7. Offer resources to your loved one.
Sobriety and recovery will seem a lot less daunting if they have a starting point. Be ready to direct them to a treatment program you think may be a good fit or to online resources. There is a wealth of information about recovery, and it can be overwhelming to decide where to start in the early stages of sobriety. If you can make that task a little more manageable, your loved one is more likely to take advantage of the work you’ve put into their well-being.
8. Don’t drink around the person.
Once you approach someone about their potential alcohol problem, it would be highly inconsiderate and counterproductive to drink alcohol in their presence. Drinking around the person could lead them to want to drink, or make them believe you weren’t serious in your concern. This is not to say you can’t drink — just don’t do it around the person you confronted, at least not soon after voicing that concern.
9. Do not enable them.
Enabling an addict means that your behavior somehow allows them to continue their use. This could mean making excuses for them or bailing them out of bad situations. While it may be difficult to practice tough love, it will be beneficial for the addict in the end. The longer people allow their use to continue, the longer they will take advantage of that fact. Enabling can also mean doing things for an addict that they are plenty capable of doing themselves. Part of recovery and sobriety is learning how to be self-sufficient, a skill that will never be refined if someone continues taking on an addict’s responsibilities.
10. No matter what, continue to be supportive throughout their recovery.
Show them that you are proud of them and will support them throughout their journey, including getting treatment or attending meetings and support groups. This usually also means educating yourself on their addiction and getting support for yourself as an impacted loved one. Continued support is vital for continued recovery. The moment it seems like you no longer care about a loved one’s recovery, they will pick up on it.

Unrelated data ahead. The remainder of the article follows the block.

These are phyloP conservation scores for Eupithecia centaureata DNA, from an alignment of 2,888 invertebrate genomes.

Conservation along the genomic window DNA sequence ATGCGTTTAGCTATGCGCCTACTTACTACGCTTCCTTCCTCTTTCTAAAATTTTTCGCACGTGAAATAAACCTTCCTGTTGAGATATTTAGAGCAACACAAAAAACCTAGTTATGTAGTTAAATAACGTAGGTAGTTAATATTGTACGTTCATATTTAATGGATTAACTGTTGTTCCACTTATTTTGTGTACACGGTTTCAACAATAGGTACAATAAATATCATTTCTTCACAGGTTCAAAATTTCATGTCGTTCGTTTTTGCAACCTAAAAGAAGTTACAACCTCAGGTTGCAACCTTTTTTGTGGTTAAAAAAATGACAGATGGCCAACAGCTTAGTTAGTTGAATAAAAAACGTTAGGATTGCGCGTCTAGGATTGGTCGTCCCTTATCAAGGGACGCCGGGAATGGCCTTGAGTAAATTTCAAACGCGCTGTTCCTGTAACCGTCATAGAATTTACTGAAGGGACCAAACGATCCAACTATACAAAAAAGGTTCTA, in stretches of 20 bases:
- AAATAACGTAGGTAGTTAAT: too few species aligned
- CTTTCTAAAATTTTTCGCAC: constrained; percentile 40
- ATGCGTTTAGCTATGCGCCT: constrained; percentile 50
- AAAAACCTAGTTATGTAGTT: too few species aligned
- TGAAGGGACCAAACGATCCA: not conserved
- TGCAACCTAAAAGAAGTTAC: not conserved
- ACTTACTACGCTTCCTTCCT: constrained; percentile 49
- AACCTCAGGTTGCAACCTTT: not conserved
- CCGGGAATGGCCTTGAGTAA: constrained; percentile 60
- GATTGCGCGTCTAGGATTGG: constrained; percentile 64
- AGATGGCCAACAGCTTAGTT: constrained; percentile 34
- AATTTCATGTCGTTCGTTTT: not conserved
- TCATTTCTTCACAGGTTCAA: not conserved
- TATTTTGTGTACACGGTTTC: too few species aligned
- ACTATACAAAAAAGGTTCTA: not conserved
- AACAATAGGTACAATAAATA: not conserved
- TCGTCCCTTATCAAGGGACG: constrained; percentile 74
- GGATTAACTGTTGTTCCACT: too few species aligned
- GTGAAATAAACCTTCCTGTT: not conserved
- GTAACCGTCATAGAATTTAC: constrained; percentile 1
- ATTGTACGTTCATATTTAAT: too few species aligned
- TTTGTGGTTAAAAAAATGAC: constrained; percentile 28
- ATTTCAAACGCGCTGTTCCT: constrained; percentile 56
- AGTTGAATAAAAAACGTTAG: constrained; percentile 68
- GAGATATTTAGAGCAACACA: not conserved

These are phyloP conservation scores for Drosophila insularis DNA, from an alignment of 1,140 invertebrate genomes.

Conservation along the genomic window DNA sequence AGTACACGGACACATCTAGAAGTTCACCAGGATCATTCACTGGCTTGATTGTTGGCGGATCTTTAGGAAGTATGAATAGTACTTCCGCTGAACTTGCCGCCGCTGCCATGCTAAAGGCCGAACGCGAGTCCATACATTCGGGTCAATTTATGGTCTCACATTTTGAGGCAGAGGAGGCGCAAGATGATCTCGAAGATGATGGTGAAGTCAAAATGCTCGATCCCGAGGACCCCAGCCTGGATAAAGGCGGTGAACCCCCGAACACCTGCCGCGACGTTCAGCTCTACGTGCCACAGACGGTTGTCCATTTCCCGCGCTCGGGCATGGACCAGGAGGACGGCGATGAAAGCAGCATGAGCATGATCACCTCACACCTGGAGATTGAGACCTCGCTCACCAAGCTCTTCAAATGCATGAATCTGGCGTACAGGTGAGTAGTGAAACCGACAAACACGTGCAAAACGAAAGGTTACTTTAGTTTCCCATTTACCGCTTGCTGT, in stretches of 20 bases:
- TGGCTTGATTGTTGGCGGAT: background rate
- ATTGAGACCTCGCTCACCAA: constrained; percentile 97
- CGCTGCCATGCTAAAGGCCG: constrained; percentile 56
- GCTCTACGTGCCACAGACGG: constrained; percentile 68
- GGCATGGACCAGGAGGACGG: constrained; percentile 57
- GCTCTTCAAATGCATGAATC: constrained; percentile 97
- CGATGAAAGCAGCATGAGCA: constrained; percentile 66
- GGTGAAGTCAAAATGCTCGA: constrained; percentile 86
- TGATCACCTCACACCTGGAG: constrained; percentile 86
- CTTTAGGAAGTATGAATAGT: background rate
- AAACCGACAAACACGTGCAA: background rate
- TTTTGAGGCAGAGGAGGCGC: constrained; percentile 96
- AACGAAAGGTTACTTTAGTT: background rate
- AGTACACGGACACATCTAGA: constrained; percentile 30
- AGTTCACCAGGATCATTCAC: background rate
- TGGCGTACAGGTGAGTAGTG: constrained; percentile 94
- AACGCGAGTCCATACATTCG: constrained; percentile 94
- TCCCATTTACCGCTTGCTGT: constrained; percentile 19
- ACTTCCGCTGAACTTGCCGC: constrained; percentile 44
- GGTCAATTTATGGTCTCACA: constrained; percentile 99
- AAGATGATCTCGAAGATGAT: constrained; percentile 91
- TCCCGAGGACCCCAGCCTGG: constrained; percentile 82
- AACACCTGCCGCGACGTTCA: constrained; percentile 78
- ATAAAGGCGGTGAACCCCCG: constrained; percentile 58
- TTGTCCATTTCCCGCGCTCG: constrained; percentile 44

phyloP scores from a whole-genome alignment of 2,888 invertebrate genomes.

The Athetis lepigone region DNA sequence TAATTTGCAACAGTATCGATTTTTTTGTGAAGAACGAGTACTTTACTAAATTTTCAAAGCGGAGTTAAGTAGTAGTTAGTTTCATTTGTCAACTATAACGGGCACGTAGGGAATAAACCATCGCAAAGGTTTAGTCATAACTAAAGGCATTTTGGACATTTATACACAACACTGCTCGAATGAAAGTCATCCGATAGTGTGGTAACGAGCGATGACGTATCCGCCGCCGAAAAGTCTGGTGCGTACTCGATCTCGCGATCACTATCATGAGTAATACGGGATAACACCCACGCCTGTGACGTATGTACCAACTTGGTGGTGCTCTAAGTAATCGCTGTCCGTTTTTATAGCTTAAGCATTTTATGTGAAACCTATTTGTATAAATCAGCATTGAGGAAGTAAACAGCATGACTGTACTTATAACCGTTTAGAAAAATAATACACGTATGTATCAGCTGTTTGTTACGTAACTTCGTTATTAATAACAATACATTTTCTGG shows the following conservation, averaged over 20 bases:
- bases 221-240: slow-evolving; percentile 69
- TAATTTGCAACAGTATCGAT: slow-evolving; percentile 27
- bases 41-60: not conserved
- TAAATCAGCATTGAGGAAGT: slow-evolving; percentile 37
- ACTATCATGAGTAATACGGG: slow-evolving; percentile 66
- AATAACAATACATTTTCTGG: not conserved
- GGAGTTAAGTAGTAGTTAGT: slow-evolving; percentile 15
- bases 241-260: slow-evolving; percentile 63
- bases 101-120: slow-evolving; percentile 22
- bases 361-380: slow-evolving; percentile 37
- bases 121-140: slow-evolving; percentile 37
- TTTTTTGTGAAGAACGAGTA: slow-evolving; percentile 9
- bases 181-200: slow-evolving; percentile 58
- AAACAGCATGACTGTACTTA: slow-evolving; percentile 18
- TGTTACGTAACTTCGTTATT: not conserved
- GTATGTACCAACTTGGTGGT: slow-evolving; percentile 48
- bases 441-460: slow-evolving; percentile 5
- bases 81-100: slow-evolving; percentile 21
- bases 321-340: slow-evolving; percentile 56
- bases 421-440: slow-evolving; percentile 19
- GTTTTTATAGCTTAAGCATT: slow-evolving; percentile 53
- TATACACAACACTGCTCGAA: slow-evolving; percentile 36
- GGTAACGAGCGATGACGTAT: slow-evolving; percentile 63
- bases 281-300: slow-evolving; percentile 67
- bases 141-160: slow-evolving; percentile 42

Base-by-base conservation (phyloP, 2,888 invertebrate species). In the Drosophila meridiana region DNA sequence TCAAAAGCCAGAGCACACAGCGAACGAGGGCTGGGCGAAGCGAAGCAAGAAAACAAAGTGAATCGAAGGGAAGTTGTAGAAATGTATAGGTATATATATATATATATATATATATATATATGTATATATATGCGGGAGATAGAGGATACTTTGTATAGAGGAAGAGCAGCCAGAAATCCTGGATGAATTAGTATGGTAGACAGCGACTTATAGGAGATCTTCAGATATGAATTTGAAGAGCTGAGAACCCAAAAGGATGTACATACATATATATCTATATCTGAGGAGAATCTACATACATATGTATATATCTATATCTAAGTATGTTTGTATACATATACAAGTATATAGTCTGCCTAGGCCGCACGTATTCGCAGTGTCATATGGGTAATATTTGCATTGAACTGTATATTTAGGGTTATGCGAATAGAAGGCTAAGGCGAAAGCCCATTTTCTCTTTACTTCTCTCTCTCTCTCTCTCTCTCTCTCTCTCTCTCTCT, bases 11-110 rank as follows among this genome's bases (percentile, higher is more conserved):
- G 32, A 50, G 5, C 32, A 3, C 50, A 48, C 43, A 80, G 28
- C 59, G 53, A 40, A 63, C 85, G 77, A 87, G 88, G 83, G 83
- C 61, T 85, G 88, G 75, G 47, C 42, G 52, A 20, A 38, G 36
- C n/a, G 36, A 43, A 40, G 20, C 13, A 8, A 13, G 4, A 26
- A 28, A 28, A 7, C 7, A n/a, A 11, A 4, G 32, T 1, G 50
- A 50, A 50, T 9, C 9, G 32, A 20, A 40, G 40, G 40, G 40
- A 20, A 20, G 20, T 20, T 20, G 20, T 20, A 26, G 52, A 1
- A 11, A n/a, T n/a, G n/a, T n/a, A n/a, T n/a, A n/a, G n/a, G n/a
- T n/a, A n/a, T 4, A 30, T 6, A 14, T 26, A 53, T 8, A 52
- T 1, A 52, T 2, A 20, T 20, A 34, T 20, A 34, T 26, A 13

Resources to Help Someone You Love with Alcoholism
If a loved one in your life is struggling with alcohol or drug addiction, The Recovery Village is here to help. Contact us to discuss intervention help, treatment options and available resources to help your loved one on the road to recovery.
Articles Related to Alcoholism
Alcohol detox isn’t easy and not everyone can do it on their own. That is why alcohol detox and alcohol withdrawal treatment is administered by medical professionals.
Alcoholism takes many forms, and the stereotype doesn’t always hold true. So when do a few drinks with friends become a full-blown alcohol addiction? How do you know if you are an alcoholic?
While cirrhosis scars from excessive drinking are irreversible, quitting alcohol and leading a healthier lifestyle can help your liver heal from alcohol-related liver disease.
When detoxing, hydration is key. However, certain food groups also have benefits when it comes to helping with the discomfort of withdrawal symptoms and detoxification.
Detox from alcohol can begin within hours. Typically, alcohol withdrawal symptoms happen for heavier drinkers. Alcohol withdrawal can begin within hours of ending a drinking session.
Daily drinking can have serious consequences for a person’s health, both in the short- and long-term. Many of the effects of drinking every day can be reversed through early intervention.
Alcohol Withdrawal Scale
4 Ways To Relax Without Alcohol
The Recovery Village aims to improve the quality of life for people struggling with substance use or mental health disorder with fact-based content about the nature of behavioral health conditions, treatment options and their related outcomes. We publish material that is researched, cited, edited and reviewed by licensed medical professionals. The information we provide is not intended to be a substitute for professional medical advice, diagnosis or treatment. It should not be used in place of the advice of your physician or other qualified healthcare providers.